My most underrated nutrient

People like to talk a lot about what to eat, when to eat it, and how much and we’re all quite good at knowing what we ‘should’ be eating. Nobody said “I didn’t know that donuts aren’t healthy’, unless you’re 4 years old. Even then, I bet a 4 year old can tell the difference between healthy food and a treat.

Over the last several years, and more specifically over the last 12 months, I’ve done everything I can to maximize my nutrition and the nutrition for my family. I’ve pushed my culinary boundaries, cut out all processed food from my pantry, and eat pounds of veggies everyday. This has been an interesting journey and to be honest, one that is not always easy. Some days I’m famished, and only crave sweets and bread.

I rationalise these cravings to my running training. As I’ve written about, I train for longish distance trail racing and some weeks can be big. This type of training takes work to replenish the tank, so rightfully so, I should be hungry. I need to fuel the tank to keep pushing, but is sugar and bread the food that will help me reach my goals? 

I believed for years that I could eat almost anything I wanted due to the hard and long training that I put in but I was joking with myself, and knew it. I ran for hours and hours, up and down mountains and the more I worked out, the more I would eat, and no matter how hard I worked out I’d always carry extra weight.

Weight is not my indicator for health. I’ve been healthy for years and my markers are very good. My cardiovascular system is strong and I have endurance ability. I cross train and make sure to not overtrain. 

My extra weight was, however, a conundrum.  To anyone that knows me they would not call me overweight, but I have high personal expectations to achieve good racing results for my age.  This does not mean that I will do ‘whatever it takes’ to get there, anymore. I’m 46 and need to be smart in how I reach my goals so I can still be a parent, and business owner in my day job.  

This led me down a rabbit hole. I could work out a load, not get that much fitter, not lose weight, and crave sugar and carbs more than I’d like to admit. Is this normal? It was ‘my normal’, but could I somehow figure out how I could reach my goals without it being such an intense struggle.

My 12 year old girl

I cherish my relationship with kids and do whatever I can to stay closely connected to them. It may seem obvious, but for me, connecting with an 8 year old boy is not that difficult. I can still remember doing the things that he loves to do. Lego, trucks, getting dirty, trucks, fast cars, trucks, snuggle wrestles, trucks – fairly simple. My girl on the other hand: she’s 12 and I can not say that I was ever a 12 year old girl, and she is getting more and more concerned with what I say and when I say it. That said, she works just as hard as I do to stay connected with me. She found a tremendous book for me, called Under Pressure, by Dr. Lisa Damour.,that she gave to me for my birthday. It was her way of saying, ‘Dad, stick with me’.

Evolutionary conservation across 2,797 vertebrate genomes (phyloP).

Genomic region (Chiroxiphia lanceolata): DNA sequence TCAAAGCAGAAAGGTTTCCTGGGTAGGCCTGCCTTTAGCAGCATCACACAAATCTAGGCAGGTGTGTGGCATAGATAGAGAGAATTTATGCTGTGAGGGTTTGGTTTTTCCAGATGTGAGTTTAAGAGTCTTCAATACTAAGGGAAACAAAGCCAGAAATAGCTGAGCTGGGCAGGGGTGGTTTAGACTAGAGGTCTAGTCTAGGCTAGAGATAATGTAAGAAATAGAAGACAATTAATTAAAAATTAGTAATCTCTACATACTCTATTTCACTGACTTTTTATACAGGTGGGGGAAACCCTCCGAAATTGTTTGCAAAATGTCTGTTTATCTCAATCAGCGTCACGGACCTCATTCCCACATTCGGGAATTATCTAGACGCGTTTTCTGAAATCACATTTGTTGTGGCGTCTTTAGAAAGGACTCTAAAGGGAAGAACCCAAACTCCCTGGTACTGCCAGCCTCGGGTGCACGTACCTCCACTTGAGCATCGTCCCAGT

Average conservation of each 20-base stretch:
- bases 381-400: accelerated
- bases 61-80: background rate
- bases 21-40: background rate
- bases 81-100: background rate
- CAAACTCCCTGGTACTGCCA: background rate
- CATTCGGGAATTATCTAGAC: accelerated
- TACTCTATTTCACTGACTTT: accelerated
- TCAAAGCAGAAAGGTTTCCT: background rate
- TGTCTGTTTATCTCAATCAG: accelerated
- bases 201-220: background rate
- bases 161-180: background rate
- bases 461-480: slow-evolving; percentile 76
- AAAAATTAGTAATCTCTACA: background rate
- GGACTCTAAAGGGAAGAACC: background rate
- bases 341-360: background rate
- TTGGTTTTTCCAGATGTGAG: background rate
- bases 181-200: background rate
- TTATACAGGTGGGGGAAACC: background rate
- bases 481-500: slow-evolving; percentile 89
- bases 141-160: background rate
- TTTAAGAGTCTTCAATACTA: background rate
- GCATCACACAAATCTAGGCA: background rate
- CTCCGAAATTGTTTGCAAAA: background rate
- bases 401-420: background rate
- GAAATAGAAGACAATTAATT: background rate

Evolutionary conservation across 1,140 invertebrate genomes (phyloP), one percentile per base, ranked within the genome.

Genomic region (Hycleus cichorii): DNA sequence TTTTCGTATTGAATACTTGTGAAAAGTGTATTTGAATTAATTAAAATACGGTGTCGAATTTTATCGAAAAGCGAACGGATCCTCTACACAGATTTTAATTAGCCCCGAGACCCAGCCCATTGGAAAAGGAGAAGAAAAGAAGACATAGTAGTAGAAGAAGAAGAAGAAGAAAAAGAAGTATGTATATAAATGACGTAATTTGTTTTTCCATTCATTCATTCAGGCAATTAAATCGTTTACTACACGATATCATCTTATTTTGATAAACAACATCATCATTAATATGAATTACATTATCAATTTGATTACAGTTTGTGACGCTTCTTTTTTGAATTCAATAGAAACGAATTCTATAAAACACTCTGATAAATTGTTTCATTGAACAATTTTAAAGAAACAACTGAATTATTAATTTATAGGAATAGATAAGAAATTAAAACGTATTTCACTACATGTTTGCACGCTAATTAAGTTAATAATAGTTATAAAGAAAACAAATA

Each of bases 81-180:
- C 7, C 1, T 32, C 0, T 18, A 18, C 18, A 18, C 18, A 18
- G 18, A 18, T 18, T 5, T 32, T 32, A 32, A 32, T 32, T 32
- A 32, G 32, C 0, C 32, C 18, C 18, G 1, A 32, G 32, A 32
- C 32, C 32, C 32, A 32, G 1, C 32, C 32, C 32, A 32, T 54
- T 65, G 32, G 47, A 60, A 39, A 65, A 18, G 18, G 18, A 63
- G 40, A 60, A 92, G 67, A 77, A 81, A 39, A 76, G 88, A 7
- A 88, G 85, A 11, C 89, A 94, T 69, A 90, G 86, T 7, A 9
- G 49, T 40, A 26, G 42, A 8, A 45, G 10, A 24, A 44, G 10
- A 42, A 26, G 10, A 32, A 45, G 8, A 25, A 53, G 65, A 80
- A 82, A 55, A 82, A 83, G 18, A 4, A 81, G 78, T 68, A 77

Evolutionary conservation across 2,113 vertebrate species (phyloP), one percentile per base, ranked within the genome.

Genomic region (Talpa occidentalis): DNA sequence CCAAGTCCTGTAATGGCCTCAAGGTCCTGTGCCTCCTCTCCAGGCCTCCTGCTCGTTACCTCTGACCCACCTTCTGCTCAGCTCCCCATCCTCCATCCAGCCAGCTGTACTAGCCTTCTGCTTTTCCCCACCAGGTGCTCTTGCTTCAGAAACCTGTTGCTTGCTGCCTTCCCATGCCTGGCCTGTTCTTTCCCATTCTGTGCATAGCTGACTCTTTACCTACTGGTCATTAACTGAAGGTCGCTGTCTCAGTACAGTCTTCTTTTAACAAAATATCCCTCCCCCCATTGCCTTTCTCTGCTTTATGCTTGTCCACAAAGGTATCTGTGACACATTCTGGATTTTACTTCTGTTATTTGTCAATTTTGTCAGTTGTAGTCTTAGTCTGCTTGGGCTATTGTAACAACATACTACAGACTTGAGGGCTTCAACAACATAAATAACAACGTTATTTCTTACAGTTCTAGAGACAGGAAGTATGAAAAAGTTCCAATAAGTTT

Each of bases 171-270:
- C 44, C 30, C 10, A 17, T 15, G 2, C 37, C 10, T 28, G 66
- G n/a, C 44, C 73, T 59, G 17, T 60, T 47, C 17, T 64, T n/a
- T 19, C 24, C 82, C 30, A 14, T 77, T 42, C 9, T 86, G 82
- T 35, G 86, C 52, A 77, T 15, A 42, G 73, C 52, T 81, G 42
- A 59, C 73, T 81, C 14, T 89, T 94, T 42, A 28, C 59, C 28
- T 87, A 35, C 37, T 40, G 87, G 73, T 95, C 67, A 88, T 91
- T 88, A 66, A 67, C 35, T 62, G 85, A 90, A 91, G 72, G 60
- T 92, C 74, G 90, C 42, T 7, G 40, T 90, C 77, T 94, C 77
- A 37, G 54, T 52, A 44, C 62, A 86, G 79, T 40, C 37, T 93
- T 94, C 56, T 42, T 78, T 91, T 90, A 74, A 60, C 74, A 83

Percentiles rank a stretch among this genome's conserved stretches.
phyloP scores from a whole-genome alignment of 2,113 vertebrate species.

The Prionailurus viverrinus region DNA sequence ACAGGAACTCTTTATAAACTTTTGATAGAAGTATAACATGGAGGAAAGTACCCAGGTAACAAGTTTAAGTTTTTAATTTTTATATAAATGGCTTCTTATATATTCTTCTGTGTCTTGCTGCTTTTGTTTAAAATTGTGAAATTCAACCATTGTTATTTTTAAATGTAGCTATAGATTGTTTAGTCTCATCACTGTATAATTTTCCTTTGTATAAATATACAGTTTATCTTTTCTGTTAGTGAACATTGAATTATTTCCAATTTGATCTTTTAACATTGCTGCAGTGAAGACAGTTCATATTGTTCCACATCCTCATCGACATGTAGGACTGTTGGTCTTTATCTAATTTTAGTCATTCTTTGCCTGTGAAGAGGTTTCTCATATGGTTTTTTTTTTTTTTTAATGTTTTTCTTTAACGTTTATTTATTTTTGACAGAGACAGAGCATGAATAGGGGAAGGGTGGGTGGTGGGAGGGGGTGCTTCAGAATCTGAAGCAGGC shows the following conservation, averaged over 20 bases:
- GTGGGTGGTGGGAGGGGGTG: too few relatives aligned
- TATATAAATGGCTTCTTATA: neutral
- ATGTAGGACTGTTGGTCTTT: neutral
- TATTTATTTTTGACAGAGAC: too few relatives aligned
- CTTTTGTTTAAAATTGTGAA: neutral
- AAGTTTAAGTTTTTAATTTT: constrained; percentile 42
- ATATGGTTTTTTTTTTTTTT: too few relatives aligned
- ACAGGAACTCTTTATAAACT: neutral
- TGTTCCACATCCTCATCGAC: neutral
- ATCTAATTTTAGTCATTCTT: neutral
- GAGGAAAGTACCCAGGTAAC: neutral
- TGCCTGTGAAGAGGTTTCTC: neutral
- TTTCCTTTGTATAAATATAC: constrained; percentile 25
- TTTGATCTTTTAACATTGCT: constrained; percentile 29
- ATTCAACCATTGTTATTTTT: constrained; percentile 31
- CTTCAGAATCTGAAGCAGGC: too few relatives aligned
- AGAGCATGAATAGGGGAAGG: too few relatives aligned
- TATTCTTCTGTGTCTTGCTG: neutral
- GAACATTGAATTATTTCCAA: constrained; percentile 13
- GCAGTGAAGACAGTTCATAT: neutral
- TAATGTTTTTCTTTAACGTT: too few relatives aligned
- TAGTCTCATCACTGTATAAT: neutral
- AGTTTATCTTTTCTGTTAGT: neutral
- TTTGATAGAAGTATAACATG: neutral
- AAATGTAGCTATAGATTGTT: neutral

What I learned in Under Pressure was not rocket science but it sure put focus on what is the most important thing for a teenager, and especially a growing woman. Sleep.

The Most Important Nutrient

Dr. Lamour basically said that for the great majority of kids, the biggest issue that affects their mood (and everything else) is their lack of sleep.  She explains in detail how over and over again she’s found that kids that are sleep deprived, stressed, and behave erratically and out of character. If left untreated, sleep deprivation can lead to a host of mental and physical issues. Generally her message was, as a parent, the number one thing I could do was to ensure that my kids get as much quality sleep as possible.

Ok, superdad, what’s next

I grew up without respect for sleep. As a kid, bedtime was at some time when I seemed tired. I’m sure there was a time when I had a bedtime but I was probably in diapers. My parents we’re not ones for rules, or rules that we ever enforced. As a teenager and a young adult, sleep was what happened when I was gassed and sleep was certainly a waste of time. As an adult I found that sleep got in my way of working or training. I seemed good for 5 to 6 hours with an occasional 7 hour night. I could operate without an issue, I thought.